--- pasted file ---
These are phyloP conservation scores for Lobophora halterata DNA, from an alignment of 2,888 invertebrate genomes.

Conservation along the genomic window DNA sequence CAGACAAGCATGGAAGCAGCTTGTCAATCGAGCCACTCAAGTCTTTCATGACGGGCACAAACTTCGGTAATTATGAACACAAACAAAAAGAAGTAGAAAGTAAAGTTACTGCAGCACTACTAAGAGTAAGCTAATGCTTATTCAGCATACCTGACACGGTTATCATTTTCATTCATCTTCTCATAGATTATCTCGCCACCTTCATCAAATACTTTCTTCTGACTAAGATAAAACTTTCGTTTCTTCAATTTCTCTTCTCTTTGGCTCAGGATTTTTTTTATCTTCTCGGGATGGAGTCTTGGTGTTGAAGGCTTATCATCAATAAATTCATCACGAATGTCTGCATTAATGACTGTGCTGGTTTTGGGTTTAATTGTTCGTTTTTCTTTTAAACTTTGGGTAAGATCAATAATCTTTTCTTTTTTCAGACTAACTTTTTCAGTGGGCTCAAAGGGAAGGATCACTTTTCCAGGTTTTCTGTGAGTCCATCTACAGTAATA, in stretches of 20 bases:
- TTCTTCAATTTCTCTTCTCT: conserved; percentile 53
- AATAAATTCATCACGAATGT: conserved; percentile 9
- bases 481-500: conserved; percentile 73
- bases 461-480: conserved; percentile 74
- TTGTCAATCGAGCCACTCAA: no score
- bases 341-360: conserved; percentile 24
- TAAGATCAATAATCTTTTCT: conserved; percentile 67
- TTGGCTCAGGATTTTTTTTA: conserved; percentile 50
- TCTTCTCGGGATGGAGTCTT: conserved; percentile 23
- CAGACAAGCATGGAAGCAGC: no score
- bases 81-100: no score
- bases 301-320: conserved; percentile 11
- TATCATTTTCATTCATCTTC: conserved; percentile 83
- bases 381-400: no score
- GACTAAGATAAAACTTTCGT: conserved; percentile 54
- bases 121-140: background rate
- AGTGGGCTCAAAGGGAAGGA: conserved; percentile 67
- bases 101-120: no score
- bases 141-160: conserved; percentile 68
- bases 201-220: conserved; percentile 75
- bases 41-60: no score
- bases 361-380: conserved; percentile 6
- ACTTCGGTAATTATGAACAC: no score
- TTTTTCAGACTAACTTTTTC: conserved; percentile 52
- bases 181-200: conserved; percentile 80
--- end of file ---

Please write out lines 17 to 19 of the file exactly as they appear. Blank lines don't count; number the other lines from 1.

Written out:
- GACTAAGATAAAACTTTCGT: conserved; percentile 54
- bases 121-140: background rate
- AGTGGGCTCAAAGGGAAGGA: conserved; percentile 67